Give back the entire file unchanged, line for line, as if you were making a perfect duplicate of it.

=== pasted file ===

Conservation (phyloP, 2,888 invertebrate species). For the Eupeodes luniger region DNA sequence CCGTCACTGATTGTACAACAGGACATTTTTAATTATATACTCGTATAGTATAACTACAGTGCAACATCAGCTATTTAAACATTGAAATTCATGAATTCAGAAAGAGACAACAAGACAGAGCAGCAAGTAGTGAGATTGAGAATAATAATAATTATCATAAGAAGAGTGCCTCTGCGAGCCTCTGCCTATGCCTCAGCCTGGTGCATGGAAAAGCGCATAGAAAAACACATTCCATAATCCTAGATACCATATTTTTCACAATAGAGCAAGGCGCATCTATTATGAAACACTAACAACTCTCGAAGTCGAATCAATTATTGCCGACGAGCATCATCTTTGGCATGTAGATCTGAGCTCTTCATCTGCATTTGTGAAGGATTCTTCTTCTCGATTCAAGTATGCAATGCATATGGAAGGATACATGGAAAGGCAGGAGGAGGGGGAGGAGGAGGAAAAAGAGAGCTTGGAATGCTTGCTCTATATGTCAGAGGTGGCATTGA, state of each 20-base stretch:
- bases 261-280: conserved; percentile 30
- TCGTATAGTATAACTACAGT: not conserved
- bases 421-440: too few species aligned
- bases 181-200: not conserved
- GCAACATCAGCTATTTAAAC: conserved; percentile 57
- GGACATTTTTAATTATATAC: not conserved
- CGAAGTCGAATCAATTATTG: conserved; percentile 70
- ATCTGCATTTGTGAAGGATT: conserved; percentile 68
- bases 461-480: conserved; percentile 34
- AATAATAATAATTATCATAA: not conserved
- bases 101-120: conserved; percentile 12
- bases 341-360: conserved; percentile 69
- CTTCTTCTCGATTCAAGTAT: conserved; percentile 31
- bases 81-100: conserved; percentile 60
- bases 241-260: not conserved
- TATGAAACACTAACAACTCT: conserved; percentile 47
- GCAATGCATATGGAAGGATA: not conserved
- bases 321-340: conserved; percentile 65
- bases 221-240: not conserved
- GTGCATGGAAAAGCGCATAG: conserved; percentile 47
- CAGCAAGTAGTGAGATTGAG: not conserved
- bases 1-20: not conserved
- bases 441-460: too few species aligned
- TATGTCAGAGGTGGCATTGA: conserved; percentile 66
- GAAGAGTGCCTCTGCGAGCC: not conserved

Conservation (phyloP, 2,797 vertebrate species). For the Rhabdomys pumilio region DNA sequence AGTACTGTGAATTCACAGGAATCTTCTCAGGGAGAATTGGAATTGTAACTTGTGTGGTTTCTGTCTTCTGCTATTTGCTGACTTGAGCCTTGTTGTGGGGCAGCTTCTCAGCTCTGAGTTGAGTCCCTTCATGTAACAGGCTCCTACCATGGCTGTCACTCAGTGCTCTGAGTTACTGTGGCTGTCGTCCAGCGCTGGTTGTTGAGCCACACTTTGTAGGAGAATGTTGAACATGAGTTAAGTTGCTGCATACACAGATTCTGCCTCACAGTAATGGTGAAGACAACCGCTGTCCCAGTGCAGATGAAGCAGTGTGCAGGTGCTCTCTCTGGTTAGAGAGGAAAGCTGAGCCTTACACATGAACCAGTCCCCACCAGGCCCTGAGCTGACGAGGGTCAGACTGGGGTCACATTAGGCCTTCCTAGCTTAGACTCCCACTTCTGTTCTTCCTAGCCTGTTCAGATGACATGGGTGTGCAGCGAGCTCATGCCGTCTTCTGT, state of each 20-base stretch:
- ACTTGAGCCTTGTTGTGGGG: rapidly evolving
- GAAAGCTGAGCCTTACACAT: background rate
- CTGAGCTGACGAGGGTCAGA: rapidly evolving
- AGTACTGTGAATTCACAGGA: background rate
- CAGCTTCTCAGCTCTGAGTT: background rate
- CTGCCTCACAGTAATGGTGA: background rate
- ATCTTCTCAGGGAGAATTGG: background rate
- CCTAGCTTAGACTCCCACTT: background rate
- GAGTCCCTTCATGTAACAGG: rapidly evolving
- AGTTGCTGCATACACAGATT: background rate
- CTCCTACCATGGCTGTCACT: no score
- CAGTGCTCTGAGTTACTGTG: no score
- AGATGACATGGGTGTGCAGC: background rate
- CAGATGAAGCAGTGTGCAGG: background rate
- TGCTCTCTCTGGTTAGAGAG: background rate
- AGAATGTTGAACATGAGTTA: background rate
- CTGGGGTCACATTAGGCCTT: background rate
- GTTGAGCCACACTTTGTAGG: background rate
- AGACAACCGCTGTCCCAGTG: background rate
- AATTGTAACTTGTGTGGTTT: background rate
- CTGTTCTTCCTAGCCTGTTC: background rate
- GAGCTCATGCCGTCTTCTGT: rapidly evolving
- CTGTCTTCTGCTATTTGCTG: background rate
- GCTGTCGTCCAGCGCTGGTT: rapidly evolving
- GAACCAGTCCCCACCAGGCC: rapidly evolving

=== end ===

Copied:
Conservation (phyloP, 2,888 invertebrate species). For the Eupeodes luniger region DNA sequence CCGTCACTGATTGTACAACAGGACATTTTTAATTATATACTCGTATAGTATAACTACAGTGCAACATCAGCTATTTAAACATTGAAATTCATGAATTCAGAAAGAGACAACAAGACAGAGCAGCAAGTAGTGAGATTGAGAATAATAATAATTATCATAAGAAGAGTGCCTCTGCGAGCCTCTGCCTATGCCTCAGCCTGGTGCATGGAAAAGCGCATAGAAAAACACATTCCATAATCCTAGATACCATATTTTTCACAATAGAGCAAGGCGCATCTATTATGAAACACTAACAACTCTCGAAGTCGAATCAATTATTGCCGACGAGCATCATCTTTGGCATGTAGATCTGAGCTCTTCATCTGCATTTGTGAAGGATTCTTCTTCTCGATTCAAGTATGCAATGCATATGGAAGGATACATGGAAAGGCAGGAGGAGGGGGAGGAGGAGGAAAAAGAGAGCTTGGAATGCTTGCTCTATATGTCAGAGGTGGCATTGA, state of each 20-base stretch:
- bases 261-280: conserved; percentile 30
- TCGTATAGTATAACTACAGT: not conserved
- bases 421-440: too few species aligned
- bases 181-200: not conserved
- GCAACATCAGCTATTTAAAC: conserved; percentile 57
- GGACATTTTTAATTATATAC: not conserved
- CGAAGTCGAATCAATTATTG: conserved; percentile 70
- ATCTGCATTTGTGAAGGATT: conserved; percentile 68
- bases 461-480: conserved; percentile 34
- AATAATAATAATTATCATAA: not conserved
- bases 101-120: conserved; percentile 12
- bases 341-360: conserved; percentile 69
- CTTCTTCTCGATTCAAGTAT: conserved; percentile 31
- bases 81-100: conserved; percentile 60
- bases 241-260: not conserved
- TATGAAACACTAACAACTCT: conserved; percentile 47
- GCAATGCATATGGAAGGATA: not conserved
- bases 321-340: conserved; percentile 65
- bases 221-240: not conserved
- GTGCATGGAAAAGCGCATAG: conserved; percentile 47
- CAGCAAGTAGTGAGATTGAG: not conserved
- bases 1-20: not conserved
- bases 441-460: too few species aligned
- TATGTCAGAGGTGGCATTGA: conserved; percentile 66
- GAAGAGTGCCTCTGCGAGCC: not conserved

Conservation (phyloP, 2,797 vertebrate species). For the Rhabdomys pumilio region DNA sequence AGTACTGTGAATTCACAGGAATCTTCTCAGGGAGAATTGGAATTGTAACTTGTGTGGTTTCTGTCTTCTGCTATTTGCTGACTTGAGCCTTGTTGTGGGGCAGCTTCTCAGCTCTGAGTTGAGTCCCTTCATGTAACAGGCTCCTACCATGGCTGTCACTCAGTGCTCTGAGTTACTGTGGCTGTCGTCCAGCGCTGGTTGTTGAGCCACACTTTGTAGGAGAATGTTGAACATGAGTTAAGTTGCTGCATACACAGATTCTGCCTCACAGTAATGGTGAAGACAACCGCTGTCCCAGTGCAGATGAAGCAGTGTGCAGGTGCTCTCTCTGGTTAGAGAGGAAAGCTGAGCCTTACACATGAACCAGTCCCCACCAGGCCCTGAGCTGACGAGGGTCAGACTGGGGTCACATTAGGCCTTCCTAGCTTAGACTCCCACTTCTGTTCTTCCTAGCCTGTTCAGATGACATGGGTGTGCAGCGAGCTCATGCCGTCTTCTGT, state of each 20-base stretch:
- ACTTGAGCCTTGTTGTGGGG: rapidly evolving
- GAAAGCTGAGCCTTACACAT: background rate
- CTGAGCTGACGAGGGTCAGA: rapidly evolving
- AGTACTGTGAATTCACAGGA: background rate
- CAGCTTCTCAGCTCTGAGTT: background rate
- CTGCCTCACAGTAATGGTGA: background rate
- ATCTTCTCAGGGAGAATTGG: background rate
- CCTAGCTTAGACTCCCACTT: background rate
- GAGTCCCTTCATGTAACAGG: rapidly evolving
- AGTTGCTGCATACACAGATT: background rate
- CTCCTACCATGGCTGTCACT: no score
- CAGTGCTCTGAGTTACTGTG: no score
- AGATGACATGGGTGTGCAGC: background rate
- CAGATGAAGCAGTGTGCAGG: background rate
- TGCTCTCTCTGGTTAGAGAG: background rate
- AGAATGTTGAACATGAGTTA: background rate
- CTGGGGTCACATTAGGCCTT: background rate
- GTTGAGCCACACTTTGTAGG: background rate
- AGACAACCGCTGTCCCAGTG: background rate
- AATTGTAACTTGTGTGGTTT: background rate
- CTGTTCTTCCTAGCCTGTTC: background rate
- GAGCTCATGCCGTCTTCTGT: rapidly evolving
- CTGTCTTCTGCTATTTGCTG: background rate
- GCTGTCGTCCAGCGCTGGTT: rapidly evolving
- GAACCAGTCCCCACCAGGCC: rapidly evolving